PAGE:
We all know at-home hair dyeing can be tricky, but if properly done, it can be quick, cheap with salon-like results.
In case you want to touch up your roots or liven up your natural hair colour within two shades, darker or lighter of the current colour, you should give it a try.
But keep in mind, extreme hair colour changes are best left to a salon colourist who knows how to assess tones and minimize damage.
First of all, you need to figure out how many boxes you will need. I bet you do not want to run out of dye halfway through the process. So for home hair dying I recommend to buy two boxes in case your hair is shoulder length or longer.
Never trust the model on the box. The colour always ends up lighter than the model’s hair. Better check the chart on the top of the box, which shows you the final colour you get from a range of different hair-colour shades.
If you are going for a colour you have never tried before, the best to avoid your hair turning orange or purple is taking a strand test. Just test the colour on a hidden part of your hair and check the result before you fully commit. I always get the best results with L’oreal Paris hair dyes.
My first tip before you even start, is to wear an old t-shirt to avoid staining your favourite clothes. I also recommend gliding a clear lip balm, vaseline or face cream along your hairline, so you avoid stripes of colour on your forehead. Make sure to mix the dye in a glass or plastic bowl. A metal bowl will oxidize the dye and cause it to change colour.
When applying the dye, use a colour brush to get more precise results. Do not forget to read and re-read the instructions! If you are about to touch up your roots only, make sure the colour will not end up on your ends too. The ends are more porous, and they will absorb the colour very quickly.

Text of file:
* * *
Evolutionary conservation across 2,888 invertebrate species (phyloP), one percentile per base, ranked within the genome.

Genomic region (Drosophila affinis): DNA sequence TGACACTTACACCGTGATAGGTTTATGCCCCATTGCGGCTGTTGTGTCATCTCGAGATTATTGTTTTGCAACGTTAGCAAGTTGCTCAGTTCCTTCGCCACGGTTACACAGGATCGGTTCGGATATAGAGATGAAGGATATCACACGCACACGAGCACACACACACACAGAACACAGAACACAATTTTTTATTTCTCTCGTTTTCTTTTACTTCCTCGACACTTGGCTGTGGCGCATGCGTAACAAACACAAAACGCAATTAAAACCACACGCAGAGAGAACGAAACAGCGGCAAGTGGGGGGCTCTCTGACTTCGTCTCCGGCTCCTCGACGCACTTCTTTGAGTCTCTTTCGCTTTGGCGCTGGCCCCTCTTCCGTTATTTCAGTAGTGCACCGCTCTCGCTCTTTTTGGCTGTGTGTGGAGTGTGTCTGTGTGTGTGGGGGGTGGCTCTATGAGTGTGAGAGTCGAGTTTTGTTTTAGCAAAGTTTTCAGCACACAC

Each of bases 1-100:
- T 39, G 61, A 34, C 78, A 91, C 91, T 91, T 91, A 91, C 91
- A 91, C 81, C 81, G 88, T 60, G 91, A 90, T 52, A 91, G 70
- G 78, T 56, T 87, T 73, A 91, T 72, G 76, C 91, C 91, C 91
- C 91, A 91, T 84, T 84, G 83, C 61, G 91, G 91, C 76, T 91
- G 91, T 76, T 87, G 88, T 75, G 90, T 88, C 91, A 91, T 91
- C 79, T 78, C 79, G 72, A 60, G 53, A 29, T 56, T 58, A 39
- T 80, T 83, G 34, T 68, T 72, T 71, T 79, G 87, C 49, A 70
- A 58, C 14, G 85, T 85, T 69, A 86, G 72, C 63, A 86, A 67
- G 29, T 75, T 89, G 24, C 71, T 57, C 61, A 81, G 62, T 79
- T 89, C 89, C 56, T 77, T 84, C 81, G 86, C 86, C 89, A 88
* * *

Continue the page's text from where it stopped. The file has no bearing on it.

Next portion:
In case you want to avoid that, you can either apply conditioner to your ends before you start with the hair colouring or you can mix one teaspoon of cornstarch into the dye which will prevent it from dripping down to the rest of your hair.
Now you need to section your hair. Create a middle part that runs to the back of your head. Split the hair into four main sections – two in front of the ears and two in back. It is recommended to start at the back sections as the colour will sit there for longer and get a bit darker.
It is better if you leave your hair down instead of twisting it to the bun. The colour will be more even. Before you rinse the colour, add a little water and mush your hair with your hands for a few seconds.
Do not forget to use the conditioner, without this final touch the cuticle will stay open, and the colour could end up much darker than you wanted. Use the conditioner included in the box.
If your hair ends up too dark, the best thing to do is to wash your hair immediately with a clarifying shampoo (I suggest Alfaparf Milano Shampoo) mixed with a tablespoon of baking soda and let it sit for five minutes.
If your hair is too light, you need to add more dye, a shade darker than the one you started with. The best is to leave the colour on for half of the time indicated on the box.
If your hair turns green from dyeing, you should wash your hair with a clarifying shampoo or with ketchup as the red counteracts the green colour and it helps neutralize the reaction.
To keep the hair colour perfect for even longer, keep in mind water is hair colour’s worst enemy, skip washing from time to time and use a dry shampoo instead. If needed, use only as little shampoo as possible. Once a week, use a deep conditioner and air-dry if possible.
You should protect your new hair also against UV, prevent from bleaching your colour using a protective spray such as Phyto PhytoPlage.
Do you colour your hair at home?
Midlife mum from Cardiff. Wine Imbiber. Likes glitter, fluff and olives. Approaching tweendom with Caitlin (11) and Ieuan (10). The husband is hiding in the loft.
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